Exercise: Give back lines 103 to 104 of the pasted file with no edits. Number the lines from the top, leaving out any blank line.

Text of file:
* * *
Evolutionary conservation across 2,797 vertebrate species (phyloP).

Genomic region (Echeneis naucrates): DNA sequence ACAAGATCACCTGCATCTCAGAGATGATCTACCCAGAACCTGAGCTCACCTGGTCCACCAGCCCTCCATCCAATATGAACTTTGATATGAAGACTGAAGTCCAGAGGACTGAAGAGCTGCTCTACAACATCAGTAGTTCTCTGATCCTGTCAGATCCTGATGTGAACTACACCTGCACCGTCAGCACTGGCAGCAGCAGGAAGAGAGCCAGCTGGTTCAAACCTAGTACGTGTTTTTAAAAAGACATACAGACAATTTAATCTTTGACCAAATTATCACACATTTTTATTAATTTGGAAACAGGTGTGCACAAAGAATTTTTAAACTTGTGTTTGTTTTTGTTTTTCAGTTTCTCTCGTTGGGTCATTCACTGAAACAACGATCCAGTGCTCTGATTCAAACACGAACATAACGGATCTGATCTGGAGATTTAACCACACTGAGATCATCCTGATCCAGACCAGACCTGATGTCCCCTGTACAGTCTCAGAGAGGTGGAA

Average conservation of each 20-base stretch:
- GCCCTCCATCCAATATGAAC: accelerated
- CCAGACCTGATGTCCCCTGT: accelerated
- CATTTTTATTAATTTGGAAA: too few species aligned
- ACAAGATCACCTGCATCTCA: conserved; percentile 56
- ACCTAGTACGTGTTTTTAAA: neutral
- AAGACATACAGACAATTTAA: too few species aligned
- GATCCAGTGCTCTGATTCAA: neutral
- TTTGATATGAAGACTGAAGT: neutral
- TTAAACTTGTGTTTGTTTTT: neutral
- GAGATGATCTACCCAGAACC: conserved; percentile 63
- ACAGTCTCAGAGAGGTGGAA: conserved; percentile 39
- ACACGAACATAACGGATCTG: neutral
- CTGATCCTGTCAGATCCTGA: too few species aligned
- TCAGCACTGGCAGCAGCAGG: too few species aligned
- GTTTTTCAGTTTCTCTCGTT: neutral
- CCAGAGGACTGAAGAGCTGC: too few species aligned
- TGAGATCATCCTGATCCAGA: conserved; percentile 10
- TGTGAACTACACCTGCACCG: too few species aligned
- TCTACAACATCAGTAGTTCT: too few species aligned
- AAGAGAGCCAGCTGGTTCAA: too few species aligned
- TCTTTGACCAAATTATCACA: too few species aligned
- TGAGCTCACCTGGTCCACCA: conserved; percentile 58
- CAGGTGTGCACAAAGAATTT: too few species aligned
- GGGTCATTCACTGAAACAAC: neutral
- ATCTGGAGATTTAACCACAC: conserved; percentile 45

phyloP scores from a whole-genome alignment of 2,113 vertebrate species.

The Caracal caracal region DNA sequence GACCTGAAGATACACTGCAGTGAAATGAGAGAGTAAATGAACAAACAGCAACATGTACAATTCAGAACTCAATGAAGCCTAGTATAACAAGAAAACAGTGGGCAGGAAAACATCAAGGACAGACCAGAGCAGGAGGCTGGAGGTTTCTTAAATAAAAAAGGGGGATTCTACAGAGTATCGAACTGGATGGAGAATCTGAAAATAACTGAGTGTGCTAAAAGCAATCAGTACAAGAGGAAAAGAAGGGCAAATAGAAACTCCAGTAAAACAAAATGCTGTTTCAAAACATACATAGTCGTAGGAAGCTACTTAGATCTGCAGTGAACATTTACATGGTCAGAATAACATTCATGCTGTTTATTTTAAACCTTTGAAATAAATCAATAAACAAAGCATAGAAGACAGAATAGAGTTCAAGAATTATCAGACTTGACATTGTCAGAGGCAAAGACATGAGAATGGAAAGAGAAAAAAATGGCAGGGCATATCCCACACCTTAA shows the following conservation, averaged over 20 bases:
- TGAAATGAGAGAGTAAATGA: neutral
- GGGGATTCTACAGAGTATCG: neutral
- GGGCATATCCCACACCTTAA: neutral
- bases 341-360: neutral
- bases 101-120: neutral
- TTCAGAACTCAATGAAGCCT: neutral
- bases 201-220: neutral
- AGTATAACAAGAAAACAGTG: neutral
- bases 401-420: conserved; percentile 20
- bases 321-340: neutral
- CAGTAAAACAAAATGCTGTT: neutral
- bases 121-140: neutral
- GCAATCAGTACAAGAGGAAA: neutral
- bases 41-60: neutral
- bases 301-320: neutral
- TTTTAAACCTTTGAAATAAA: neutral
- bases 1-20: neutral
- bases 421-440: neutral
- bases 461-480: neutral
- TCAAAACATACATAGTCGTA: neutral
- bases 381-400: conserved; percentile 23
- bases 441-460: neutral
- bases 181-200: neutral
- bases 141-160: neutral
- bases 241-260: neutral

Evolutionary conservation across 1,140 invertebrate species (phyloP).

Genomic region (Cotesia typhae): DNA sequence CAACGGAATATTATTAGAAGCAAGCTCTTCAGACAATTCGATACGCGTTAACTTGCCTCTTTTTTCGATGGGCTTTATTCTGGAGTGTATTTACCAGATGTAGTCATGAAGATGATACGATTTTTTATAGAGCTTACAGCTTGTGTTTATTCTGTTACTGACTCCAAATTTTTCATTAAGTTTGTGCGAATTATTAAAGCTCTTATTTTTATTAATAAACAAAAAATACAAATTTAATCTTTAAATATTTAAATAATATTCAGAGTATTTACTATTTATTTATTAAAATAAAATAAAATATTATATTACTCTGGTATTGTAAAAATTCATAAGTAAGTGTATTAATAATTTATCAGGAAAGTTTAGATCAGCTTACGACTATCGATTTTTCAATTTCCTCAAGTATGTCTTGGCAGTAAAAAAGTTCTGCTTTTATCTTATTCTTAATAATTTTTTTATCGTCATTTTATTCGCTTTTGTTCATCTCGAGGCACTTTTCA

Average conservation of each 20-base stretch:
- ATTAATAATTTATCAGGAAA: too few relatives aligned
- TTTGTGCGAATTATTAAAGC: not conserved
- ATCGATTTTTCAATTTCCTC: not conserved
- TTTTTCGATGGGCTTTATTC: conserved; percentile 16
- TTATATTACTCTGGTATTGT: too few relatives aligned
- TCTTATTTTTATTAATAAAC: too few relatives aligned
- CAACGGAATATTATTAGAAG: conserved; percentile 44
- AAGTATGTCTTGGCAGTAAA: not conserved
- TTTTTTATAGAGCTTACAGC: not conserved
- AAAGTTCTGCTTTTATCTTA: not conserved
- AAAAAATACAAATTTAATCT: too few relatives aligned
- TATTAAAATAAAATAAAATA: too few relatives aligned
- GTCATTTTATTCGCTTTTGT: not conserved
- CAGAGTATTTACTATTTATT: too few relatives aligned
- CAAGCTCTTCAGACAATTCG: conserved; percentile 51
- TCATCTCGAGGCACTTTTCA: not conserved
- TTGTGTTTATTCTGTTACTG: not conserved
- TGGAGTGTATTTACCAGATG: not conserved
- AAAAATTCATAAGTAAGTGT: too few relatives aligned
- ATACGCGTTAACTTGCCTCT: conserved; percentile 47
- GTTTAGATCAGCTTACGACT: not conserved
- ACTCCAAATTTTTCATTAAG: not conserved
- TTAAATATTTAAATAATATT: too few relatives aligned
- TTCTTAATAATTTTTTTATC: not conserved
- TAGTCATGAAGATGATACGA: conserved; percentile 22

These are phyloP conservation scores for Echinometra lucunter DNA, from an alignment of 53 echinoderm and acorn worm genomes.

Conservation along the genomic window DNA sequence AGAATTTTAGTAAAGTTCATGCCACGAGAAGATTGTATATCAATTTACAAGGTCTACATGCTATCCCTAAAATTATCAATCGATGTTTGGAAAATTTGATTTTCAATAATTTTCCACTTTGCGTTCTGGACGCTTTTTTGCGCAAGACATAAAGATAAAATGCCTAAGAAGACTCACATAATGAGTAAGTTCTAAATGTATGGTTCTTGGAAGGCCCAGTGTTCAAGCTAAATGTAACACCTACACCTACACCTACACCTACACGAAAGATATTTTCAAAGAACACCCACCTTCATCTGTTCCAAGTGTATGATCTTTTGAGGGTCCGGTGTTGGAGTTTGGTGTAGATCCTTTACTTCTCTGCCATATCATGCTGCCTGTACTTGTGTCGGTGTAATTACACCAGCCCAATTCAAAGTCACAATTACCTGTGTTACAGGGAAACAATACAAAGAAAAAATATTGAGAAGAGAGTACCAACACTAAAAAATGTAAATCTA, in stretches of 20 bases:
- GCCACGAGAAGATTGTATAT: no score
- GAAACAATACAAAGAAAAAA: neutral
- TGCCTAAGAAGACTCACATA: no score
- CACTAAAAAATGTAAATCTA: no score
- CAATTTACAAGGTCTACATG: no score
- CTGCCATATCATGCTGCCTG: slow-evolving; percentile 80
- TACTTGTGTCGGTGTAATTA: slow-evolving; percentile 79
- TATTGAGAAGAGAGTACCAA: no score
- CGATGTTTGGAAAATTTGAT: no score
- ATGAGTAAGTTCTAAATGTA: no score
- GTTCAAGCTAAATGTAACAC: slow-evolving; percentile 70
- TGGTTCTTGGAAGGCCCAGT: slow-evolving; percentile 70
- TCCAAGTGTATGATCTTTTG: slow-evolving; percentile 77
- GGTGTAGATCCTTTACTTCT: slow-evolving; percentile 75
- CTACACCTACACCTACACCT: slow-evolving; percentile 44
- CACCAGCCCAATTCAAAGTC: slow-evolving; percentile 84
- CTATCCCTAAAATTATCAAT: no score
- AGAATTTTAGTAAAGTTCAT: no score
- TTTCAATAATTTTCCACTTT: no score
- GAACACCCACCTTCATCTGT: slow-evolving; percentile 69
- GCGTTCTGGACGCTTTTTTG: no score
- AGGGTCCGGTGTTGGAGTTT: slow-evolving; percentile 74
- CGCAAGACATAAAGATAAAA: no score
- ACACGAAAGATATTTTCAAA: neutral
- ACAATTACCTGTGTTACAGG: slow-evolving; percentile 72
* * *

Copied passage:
- AGAATTTTAGTAAAGTTCAT: no score
- TTTCAATAATTTTCCACTTT: no score